“Yes, Marius Pontmercy. Took me three months to get a name out of him. Quiet little thing around here, but he must be one for the ladies. The only nights he’s ever home are the nights it’s raining. Handsome little thing, too, but so quiet! Wouldn’t acknowledge me for two months, but he’s not proud, like. Hangs his head, tries to hide when he goes out into the street. Just shy. Must have him a little girlfriend somewhere, though. It’s so romantic to think of them meeting at night.”

“Yes, yes,“ Gouttenoire cut her off, losing patience. He pulled out the sketches and found the picture of the unknown girl. “Do you recognise this girl, madame?”

She took the picture and studied it. Suddenly a look of recognition appeared in her eyes. “Of course. Now I remember. She hangs around here, watching my building. Timid little thing, always runs off when anyone goes more than three steps away from the building or tries to talk to her. Except - no, couldn’t have been. But maybe . . . I thought I saw her talking to M. Pontmercy one evening, but I can’t be sure. The street lamp throws funny shadows, and it wasn’t time for him to be coming home, and he hadn’t just left. He didn’t come in right after, either. They met just out of the light and went off together.”

“How long ago was that?”

“Oh, not long. Maybe a month?”

“And how long has this girl been here?”

“Let me think . . . nearly as long as I have. I guess since last summer. She must have a crush on one of the students, though I don’t know which one. High turnover in summer, what with sessions changing and all.”

“Well, would you mind letting us in the flat?”

“Why?” she asked, suddenly suspicious.

“M. and Mlle Courfeyrac, and Mlle Koliski, were killed in the insurrection. We had hoped to notify their families.”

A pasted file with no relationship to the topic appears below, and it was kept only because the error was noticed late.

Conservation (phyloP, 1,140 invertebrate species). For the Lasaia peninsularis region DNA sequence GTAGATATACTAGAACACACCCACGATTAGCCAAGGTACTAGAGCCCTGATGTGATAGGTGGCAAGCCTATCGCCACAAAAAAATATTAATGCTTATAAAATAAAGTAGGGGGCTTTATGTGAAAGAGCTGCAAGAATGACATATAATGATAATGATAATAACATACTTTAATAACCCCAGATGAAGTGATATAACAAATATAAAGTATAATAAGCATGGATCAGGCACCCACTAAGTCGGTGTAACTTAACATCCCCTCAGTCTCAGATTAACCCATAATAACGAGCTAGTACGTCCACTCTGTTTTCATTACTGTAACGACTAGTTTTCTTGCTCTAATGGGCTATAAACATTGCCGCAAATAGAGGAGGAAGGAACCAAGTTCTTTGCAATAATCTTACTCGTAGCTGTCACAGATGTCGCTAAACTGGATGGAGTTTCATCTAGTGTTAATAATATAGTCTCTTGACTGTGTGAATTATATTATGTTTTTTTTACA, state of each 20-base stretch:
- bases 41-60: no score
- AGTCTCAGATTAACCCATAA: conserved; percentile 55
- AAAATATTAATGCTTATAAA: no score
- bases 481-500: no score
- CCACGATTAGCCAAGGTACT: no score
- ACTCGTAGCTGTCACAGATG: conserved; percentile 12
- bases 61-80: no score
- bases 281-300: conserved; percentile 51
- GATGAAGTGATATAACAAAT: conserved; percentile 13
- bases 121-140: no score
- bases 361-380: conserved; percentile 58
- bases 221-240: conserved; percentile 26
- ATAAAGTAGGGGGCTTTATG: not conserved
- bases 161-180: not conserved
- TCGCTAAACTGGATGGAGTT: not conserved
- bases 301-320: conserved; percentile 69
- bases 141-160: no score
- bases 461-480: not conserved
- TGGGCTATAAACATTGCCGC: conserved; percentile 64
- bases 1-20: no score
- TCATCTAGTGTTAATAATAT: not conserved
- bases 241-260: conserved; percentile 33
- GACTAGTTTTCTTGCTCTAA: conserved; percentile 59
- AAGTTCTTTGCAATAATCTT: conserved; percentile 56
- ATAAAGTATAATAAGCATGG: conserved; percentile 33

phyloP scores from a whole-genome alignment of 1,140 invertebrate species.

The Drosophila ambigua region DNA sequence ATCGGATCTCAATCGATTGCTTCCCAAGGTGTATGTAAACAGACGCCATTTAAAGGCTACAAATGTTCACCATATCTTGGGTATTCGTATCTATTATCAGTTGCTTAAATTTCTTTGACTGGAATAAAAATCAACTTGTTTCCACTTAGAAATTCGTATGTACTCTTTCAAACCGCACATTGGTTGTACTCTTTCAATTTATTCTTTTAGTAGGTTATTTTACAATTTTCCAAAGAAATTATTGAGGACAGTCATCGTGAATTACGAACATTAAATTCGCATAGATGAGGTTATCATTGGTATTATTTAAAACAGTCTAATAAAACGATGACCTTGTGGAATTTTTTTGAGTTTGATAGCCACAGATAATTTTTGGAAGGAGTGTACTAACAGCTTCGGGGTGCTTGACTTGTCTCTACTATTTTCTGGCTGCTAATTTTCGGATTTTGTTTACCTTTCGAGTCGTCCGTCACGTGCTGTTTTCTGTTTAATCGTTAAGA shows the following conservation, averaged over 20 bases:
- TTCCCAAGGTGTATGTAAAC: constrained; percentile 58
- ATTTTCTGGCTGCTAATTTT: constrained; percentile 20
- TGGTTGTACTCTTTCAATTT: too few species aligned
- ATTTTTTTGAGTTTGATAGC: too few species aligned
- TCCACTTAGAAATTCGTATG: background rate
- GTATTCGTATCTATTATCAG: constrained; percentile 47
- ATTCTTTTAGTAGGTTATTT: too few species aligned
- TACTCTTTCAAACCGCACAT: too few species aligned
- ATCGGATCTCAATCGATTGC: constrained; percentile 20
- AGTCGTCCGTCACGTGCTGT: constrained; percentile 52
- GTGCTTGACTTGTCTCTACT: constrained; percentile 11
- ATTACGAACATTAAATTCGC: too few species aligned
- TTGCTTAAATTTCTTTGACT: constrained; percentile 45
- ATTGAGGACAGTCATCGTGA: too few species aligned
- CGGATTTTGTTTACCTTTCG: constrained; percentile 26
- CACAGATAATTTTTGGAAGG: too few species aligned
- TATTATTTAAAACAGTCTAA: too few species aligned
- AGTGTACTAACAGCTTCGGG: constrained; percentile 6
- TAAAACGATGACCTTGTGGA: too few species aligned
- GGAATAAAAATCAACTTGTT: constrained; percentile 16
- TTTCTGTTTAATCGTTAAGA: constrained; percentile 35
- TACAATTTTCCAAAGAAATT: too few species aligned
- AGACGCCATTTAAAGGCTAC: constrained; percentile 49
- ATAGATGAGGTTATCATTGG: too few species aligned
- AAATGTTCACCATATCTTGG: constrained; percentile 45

“Oh, mon dieu! Dead? Well, you don’t need to go poking through M. Pontmercy’s things. I’ve got the parents’ address right here with my bills. Always M. de Courfeyrac who pays, never his son.” After rifling through a messy pile of papers on a table in a corner, the old woman finally pulled out an invoice. “Here we go! Here’s the bill I’m to send off next week. The address is right there.”

Disappointed not to be allowed upstairs, Gouttenoire ordered Lucas to take it down, then thanked the woman for her time.

“Not at all, not at all. Gets lonely with no one to talk to.”

Lucas finally spoke. “Mother, how old was your mother when she died?”

“Nigh on eighty.”

“And how old might you be, mother?”

“Old enough to be your grandmother.”

“Good day, and thank you for the help,” Lucas smiled.

“Good day to you, sonny.” She gently closed the door behind them.

“Damn!” Gouttenoire cursed as they neared the end of the street. “I want answers, not more questions!”

“And that flat holds answers?”

“For all I know it does. It is so frustrating never to know.”

“I wish I knew who the girl was. Did she save the life of M. Pontmercy?”

“You heard your girlfriend: he was not even there.”

“Perhaps M. Courfeyrac had an admirer.”

“We will never know. They are all dead, and dead for nothing. How on earth could they have ever expected a repeat of ’30? Did ’22 teach them nothing?”

“What do you know about ’22?”

“My uncle put down the rebellion.”

“And Thérèse lost an uncle.”

“I do not wish to hear her name again.”

“Very well. Go write your letters. I will write mine, and I will be the happier for mine because they will not contain bad news.”

“The answers do not exist in writing, in physical evidence, do they?”

“This time reason won’t work. Talk to your little Angèle - she might know something. I know Thérèse understands, and I want to learn it from her. Find that medical student again. Maybe they can help you see, because no notes, no books will solve this mystery to your satisfaction. Maybe an imagination would help at a time like this,” Lucas teased.

“Just for that, you have to pay postage on these letters,” Gouttenoire shot back, determined to find out everything from Angèle Mancion once he could get leave to see her again.